This afternoon (19 December 2018) MPs will debate the impact of austerity on disabled people’s rights in the UK.
One of the last things I did at the Equality and Human Rights Commission in 2011 was help prepare its submission to the Joint Parliamentary Committee on Human Rights inquiry into disabled people’s right to independent living. A few months later, one of my first jobs as a freelance was to work with Jenny Morris as a specialist adviser to the Committee, reading the evidence submitted by disabled people and their organisations, getting to grips with the government’s obligations arising out of domestic law and the UN Convention on the Rights of Persons with Disabilities, preparing the Committee for evidence sessions with witnesses and drafting the final report. Central to its findings and recommendations was this:
“Given the breadth of the current reforms, the Government should publish a unified assessment of the likely cumulative impact of the proposals on independent living, and set out any relevant mitigations through the Disability Strategy. The relevant strategies in the devolved administrations should also include such mitigation plans.”
In its response the government said:
“The ability to undertake cumulative analysis is limited because of the complexity of the modelling required and the amount of detailed information on individuals and families that is required to estimate the interactions of a large number of different policy changes.
The Disability Strategy will be accompanied by a process to allow monitoring of progress at national and local level and which will draw on the lived experiences of disabled people. It will be a living document that will continue to develop as progress is made, and to reflect changing circumstances and priorities. It will be for the devolved administrations to consider their approaches in the light of their devolved responsibilities.”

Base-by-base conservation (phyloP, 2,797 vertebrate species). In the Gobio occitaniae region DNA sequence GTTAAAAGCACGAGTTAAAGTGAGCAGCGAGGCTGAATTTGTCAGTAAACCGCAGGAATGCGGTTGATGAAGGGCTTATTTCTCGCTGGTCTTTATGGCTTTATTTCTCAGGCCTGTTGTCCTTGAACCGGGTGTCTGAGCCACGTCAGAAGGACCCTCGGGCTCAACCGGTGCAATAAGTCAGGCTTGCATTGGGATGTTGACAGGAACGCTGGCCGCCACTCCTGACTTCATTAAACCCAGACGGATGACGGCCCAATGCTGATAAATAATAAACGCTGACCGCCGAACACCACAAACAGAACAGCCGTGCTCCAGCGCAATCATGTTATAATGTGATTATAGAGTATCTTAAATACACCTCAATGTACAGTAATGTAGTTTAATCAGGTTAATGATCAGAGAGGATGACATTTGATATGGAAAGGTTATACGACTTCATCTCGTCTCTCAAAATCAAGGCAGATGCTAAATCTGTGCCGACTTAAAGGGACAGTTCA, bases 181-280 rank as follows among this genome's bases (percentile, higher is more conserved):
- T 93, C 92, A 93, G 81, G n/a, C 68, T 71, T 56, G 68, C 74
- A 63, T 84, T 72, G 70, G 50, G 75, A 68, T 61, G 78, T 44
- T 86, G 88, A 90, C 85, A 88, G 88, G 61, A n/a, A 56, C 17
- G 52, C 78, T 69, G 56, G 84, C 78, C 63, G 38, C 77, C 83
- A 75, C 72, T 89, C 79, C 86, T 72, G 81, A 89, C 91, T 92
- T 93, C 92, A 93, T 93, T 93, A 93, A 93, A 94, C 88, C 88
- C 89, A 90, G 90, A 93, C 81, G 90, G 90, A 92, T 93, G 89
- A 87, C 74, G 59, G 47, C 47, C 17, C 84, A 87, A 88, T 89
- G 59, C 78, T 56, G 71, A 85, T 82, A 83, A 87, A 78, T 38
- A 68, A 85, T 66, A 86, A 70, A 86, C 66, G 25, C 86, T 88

There have been numerous calls for such an assessment since, including by Pats Petition, the WOW campaign, the Centre for Welfare Reform and crucially by the United Nations Committee on the Rights of Persons with Disabilities. The government has held the line that it is too complex to do. In the meantime The Equality and Human Rights Commission has commissioned the analysis, which shows that disabled people have and will continue to be disproportionately affected by reforms and spending cuts to 2022.
Of course the call for a ‘cumulative impact assessment’ is really a call for transparency and accountability. That’s also why it hasn’t and won’t ever be delivered by this (or I’d wager any future) government. Calls for it, and the government’s ongoing refusal to carry one out, may serve some limited political objectives of the Labour Party. But I fear that it is ultimately a cul-de-sac in terms of advancing disability rights.
The negative impact of austerity has not been confined to its material effects on disabled people’s freedom and wellbeing. It has also increasingly consumed the way disabled people’s lives are discussed in political debate – as a matter solely of public spending. Hence, whether politicians are defending cuts, or arguing against them, disabled people’s lives are framed as a cost. This is especially so where the accompanying rhetoric speaks not of the consequential limitations on equality and participation, but of ‘cruelty’ to the ‘most vulnerable members of our society’ – language reminscent of a pre-disability rights era where disabled people were regarded only as objects of charity or care. The idea that the disability rights agenda is solely a question of public spending, and the framing of new movements as anti-austerity has also deeply polarised the debate – suggesting that the left should enjoy a monopoly on disability rights. I’m sure there are many that will share that perspective, but UK political history tells a rather different story, with key developments – the shift towards inclusive education, away from instititonal care towards community care, the introduction of Disability Living Allowance, the Direct Payments Act, the first Disability Discrimination Act – being introduced by Conservative governments.